Cooper Square is an area on the western perimeter of the Lower East Side of Manhattan. The area gets it’s name from Cooper Union, as well as the street and small park adjacent to the university’s main building.

In 1959, Robert Moses, chairman of New York City’s Slum Clearance Committee, announced an urban renewal plan for Cooper Square. The plan would level nearly every residential building from 9th Street to Delancey Street and from 2nd Avenue to the Bowery, displacing an estimated 2,400 families and thousands of men living in single room hotels. Moses’ Cooper Square Plan, developed in conjunction with the United Housing Foundation, would build over 2,000 middle-income co-op apartments in place of the tenements it razed.

In the 1950s, Frances Goldin was part of two unsuccessful efforts to stop urban renewal plans designed by Robert Moses: Lincoln Center and Seward Park. Experience in these campaigns would prove prescient in 1959 when an urban renewal plan was announced for the Cooper Square area, just blocks from Goldin’s apartment. In opposition to the Moses plan, Goldin and her neighbors formed the Cooper Square Committee (CSC) and launched a campaign to save their neighborhood.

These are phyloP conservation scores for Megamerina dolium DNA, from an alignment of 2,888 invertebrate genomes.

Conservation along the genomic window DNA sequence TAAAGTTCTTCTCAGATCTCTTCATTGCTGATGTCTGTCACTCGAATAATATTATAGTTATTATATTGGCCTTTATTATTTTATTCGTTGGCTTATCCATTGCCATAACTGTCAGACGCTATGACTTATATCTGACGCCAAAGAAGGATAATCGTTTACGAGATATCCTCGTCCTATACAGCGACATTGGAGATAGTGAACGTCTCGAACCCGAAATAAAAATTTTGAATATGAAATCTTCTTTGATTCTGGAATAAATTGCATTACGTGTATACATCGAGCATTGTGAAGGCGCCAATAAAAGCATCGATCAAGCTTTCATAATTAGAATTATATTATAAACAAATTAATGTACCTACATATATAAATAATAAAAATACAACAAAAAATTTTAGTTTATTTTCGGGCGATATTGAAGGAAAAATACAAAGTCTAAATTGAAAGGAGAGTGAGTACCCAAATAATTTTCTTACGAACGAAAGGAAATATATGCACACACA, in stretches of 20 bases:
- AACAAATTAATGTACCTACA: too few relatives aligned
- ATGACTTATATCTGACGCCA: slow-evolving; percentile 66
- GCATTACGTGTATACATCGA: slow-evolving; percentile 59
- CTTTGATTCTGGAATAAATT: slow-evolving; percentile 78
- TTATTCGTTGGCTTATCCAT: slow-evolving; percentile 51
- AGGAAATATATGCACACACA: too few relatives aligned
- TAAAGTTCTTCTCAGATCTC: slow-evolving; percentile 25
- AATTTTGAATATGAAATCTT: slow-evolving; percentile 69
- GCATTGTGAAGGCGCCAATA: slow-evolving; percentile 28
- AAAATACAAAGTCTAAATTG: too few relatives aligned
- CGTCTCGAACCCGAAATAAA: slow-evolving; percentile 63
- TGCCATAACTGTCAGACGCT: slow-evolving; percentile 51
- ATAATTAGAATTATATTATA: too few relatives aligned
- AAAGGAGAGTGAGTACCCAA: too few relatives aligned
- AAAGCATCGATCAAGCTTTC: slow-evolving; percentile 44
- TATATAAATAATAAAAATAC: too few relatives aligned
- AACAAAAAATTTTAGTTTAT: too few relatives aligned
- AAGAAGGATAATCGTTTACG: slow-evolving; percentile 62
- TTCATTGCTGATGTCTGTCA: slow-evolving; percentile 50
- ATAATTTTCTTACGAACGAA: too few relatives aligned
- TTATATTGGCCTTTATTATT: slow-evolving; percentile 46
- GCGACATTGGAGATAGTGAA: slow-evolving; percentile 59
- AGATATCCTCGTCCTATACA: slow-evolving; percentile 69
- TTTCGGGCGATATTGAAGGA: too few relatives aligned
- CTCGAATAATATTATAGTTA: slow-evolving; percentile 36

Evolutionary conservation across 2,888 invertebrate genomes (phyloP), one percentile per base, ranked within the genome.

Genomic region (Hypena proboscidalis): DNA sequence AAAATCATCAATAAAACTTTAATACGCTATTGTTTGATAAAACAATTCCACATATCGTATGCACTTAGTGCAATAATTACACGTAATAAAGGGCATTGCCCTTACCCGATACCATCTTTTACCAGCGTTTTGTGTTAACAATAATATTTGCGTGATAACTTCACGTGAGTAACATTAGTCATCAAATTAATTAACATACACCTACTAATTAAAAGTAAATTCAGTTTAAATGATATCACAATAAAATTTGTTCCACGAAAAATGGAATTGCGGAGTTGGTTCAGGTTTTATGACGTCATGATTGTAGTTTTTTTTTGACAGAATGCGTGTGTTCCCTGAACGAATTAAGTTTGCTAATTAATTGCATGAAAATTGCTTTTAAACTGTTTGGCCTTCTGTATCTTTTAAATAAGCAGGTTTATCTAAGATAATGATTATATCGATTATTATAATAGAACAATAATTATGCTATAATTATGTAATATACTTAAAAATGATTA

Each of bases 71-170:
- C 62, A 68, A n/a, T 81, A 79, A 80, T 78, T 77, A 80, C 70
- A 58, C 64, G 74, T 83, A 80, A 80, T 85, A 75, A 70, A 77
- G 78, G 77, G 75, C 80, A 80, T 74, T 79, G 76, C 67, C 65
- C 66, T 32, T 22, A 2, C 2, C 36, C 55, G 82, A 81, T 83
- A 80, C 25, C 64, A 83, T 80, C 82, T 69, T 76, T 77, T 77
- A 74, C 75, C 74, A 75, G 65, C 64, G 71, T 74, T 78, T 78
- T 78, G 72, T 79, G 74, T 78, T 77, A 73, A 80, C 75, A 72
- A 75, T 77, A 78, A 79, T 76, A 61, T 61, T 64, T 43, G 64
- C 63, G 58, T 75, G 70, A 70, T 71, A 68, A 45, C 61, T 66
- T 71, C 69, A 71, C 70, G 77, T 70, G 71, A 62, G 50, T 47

An initial survey by the CSC determined that 93% of the existing residents displaced by the Moses plan would not be able to afford the planned co-op units. In 1961, the Cooper Square Committee released The Alternate Plan For Cooper Square, an innovative mix of urban planning and direct democracy and the product of over 100 community meetings. The guiding principle of the Alternate Plan was that urban renewal should benefit, not displace, the existing residents of Cooper Square. The Alternate Plan called for “phased development”: building housing on vacant sites and then moving area tenants into those apartments while new housing was constructed on the tenement blocks. Then moving another group of tenement tenants into the new tenement block housing and so on. In this way, the plan assured that no existing resident of Cooper Square would be displaced.

In 2013, The Alternate Plan for Cooper Square was completed. Today it stands as one of the few tangible examples of progressive, community-based planning in New York City. It Took 50 Years: Frances Goldin and the Struggle for Cooper Square documents the five decades of struggle it took the CSC’s vision to prevail.